Understanding Your Device’s Safety Standards
When it comes to choosing a smartphone, savvy consumers are interested not only in features and performance but also in safety. A critical aspect of this safety is the Specific Absorption Rate (SAR) level, which measures how much radio frequency (RF) energy the body absorbs when using a mobile device. Today, we’re breaking down the SAR levels of the Samsung Galaxy S24 Plus to give you a clear picture of what these numbers mean and how they fit within safety regulations.
What is SAR and Why Should You Care? SAR stands for Specific Absorption Rate, and it’s a way to measure the rate of RF energy absorption by the body from devices like smartphones. Regulatory agencies like the FCC in the U.S. have set SAR limits to ensure that devices are safe for use. The lower the SAR value, the lower the exposure to RF energy.
This SAR chart reveals how turning off Wi-Fi and Bluetooth on your Samsung Galaxy S24 Plus can significantly reduce your exposure to radiation. Our SAR comparison chart shows that by simply turning off these transmitters, you can lower the RF radiation exposure to your head by 13.1%, and you can lower exposure to the body by 26.5%, when considering these differences between cellular-only (Wi-Fi/Bluetooth OFF) and simultaneous use exposure (Wi-Fi/Bluetooth ON), a wise way to reduce excessive phone radiation is to tap off unnecessary transmitters when not in use. Additionally, when using your phone as a hotspot, turning off Bluetooth can reduce your exposure by up to 14.8% according to the FCC SAR report for device number A3LSMS926U.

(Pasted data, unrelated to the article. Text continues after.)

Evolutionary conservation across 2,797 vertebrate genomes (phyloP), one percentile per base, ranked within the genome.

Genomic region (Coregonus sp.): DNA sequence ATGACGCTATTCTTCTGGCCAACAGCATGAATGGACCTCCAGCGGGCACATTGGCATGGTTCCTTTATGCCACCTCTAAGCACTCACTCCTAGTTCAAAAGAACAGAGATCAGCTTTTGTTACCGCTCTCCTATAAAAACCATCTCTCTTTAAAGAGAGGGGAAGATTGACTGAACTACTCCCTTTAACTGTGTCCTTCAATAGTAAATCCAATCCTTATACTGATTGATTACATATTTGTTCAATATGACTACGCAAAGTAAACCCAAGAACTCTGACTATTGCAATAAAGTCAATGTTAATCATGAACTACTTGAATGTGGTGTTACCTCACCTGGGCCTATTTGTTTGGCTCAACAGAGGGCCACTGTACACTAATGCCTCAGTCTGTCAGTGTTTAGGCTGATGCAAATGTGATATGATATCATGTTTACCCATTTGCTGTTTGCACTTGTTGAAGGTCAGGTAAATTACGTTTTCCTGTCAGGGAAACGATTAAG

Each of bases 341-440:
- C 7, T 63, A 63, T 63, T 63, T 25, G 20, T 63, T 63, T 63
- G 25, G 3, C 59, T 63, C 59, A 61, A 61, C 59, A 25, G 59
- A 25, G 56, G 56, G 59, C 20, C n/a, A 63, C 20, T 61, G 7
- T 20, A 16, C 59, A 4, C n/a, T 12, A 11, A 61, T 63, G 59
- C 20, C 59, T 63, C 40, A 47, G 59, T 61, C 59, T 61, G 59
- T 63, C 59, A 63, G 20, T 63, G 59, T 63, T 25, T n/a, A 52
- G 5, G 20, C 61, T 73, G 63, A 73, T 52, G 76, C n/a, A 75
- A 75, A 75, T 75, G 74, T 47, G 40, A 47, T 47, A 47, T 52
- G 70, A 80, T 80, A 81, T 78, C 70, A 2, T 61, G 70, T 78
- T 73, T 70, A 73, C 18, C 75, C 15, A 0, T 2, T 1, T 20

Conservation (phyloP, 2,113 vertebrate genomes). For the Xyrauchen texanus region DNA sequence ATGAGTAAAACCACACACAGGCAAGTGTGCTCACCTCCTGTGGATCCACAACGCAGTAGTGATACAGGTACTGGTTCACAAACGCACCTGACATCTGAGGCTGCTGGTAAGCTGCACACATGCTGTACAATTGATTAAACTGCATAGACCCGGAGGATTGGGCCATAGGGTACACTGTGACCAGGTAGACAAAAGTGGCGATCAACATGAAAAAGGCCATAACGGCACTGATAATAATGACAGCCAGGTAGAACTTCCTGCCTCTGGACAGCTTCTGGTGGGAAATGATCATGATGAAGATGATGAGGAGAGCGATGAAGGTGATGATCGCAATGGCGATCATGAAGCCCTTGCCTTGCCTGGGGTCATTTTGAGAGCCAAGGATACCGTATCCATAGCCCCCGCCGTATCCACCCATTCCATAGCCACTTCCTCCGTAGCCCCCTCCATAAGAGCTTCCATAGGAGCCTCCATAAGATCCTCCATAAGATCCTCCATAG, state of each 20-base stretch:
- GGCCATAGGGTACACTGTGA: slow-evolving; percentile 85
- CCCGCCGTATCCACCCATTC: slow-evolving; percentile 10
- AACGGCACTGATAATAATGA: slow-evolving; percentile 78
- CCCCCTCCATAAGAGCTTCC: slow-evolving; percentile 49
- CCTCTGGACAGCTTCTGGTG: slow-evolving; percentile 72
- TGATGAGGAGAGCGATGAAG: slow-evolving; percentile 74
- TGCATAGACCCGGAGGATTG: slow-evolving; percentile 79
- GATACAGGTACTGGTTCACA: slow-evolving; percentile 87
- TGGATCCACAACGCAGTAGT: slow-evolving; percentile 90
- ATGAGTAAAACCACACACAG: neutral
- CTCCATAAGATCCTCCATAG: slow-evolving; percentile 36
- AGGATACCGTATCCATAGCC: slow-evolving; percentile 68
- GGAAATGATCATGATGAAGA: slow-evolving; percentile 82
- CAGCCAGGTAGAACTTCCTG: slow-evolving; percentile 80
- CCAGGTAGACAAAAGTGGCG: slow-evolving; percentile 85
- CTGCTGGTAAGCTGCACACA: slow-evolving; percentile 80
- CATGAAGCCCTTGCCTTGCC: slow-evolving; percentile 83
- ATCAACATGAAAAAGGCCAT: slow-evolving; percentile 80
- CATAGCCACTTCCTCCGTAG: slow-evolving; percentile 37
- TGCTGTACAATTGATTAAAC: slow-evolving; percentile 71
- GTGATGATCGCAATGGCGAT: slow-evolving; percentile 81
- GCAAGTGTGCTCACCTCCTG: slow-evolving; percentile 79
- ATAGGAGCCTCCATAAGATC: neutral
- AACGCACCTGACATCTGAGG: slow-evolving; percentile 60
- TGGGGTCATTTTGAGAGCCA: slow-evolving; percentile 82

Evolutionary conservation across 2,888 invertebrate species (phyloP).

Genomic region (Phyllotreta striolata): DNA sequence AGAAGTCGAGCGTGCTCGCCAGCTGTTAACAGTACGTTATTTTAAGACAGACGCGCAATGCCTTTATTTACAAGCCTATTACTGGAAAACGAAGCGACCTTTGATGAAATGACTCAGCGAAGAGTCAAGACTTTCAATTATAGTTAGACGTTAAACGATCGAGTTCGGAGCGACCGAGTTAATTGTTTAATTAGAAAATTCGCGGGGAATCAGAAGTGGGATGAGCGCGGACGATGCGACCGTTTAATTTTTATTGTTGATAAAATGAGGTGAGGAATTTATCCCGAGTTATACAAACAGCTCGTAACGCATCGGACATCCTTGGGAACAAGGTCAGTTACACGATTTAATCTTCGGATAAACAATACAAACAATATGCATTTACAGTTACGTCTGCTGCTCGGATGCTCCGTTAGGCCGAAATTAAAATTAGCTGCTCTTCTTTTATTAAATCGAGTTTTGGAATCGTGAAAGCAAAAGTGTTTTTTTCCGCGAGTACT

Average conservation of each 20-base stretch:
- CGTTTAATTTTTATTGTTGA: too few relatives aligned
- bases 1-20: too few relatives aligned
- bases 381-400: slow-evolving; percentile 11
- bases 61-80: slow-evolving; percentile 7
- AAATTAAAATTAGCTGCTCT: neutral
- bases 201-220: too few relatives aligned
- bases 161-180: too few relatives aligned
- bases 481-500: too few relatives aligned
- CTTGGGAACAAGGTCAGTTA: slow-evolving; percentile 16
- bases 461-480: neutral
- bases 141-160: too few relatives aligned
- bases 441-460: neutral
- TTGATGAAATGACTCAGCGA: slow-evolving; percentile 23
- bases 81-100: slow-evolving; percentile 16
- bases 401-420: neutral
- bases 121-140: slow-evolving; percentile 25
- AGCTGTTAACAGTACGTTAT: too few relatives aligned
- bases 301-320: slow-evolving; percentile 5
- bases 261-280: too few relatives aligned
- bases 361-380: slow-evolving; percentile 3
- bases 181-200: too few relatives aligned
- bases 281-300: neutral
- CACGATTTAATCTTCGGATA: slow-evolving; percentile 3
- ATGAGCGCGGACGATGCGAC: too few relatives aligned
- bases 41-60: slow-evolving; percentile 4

Samsung Galaxy S24 Plus SAR Levels For the Samsung Galaxy S24 Plus, the SAR values are as follows:
- Cellular Transmission SAR: The head SAR level is 1.16 W/kg, and the body SAR level is 1.14 W/kg. These values are within the FCC’s safety limit of 1.6 W/kg, averaged over one gram of tissue.
- Hotspot/Airplay SAR: The SAR level for hotspot or Airplay use is 1.55 W/kg. While slightly higher than the cellular transmission values, it still falls under the safety guidelines.
- Simultaneous Transmission SAR: When the Galaxy S24 Plus operates its cellular and Wi-Fi transmitters at the same time, the SAR values are slightly different. The head SAR level is 1.34 W/kg, the body SAR is 1.55 W/kg, and the hotspot SAR is 1.35 W/kg when used simultaneously with other transmitters.
Samsung Galaxy S24 Plus SAR Levels: Under the Microscope
A Spotlight on Safety Standards It’s important to note that the SAR values of the Samsung Galaxy S24 Plus comply with the current FCC guidelines. However, these very guidelines have recently come under scrutiny. The FCC faced a lawsuit challenging the adequacy of its RF exposure limits, with the claimants suggesting that the standards, which have not been updated since 1996, do not account for the latest research on RF health effects. Although the FCC’s current limits remain in effect, this legal challenge highlights the ongoing debate about what constitutes safe levels of RF exposure in our modern, connected age.
Using Your Device with Awareness Despite the Galaxy S24 Plus meeting established safety standards, users should be mindful of their RF exposure. Practical steps, such as utilizing hands-free accessories or speaker mode and keeping devices away from the body when possible, can help reduce exposure.
Safety and Standards in the Balance The Samsung Galaxy S24 Plus meets the FCC’s safety standards, but the conversation around these standards is evolving. As consumers, staying informed about these discussions and the potential need for more contemporary safety guidelines is crucial. With the Galaxy S24 Plus, you can connect with confidence while staying abreast of the latest in device safety.
For more insights on device safety standards and how they affect you, keep following our blog.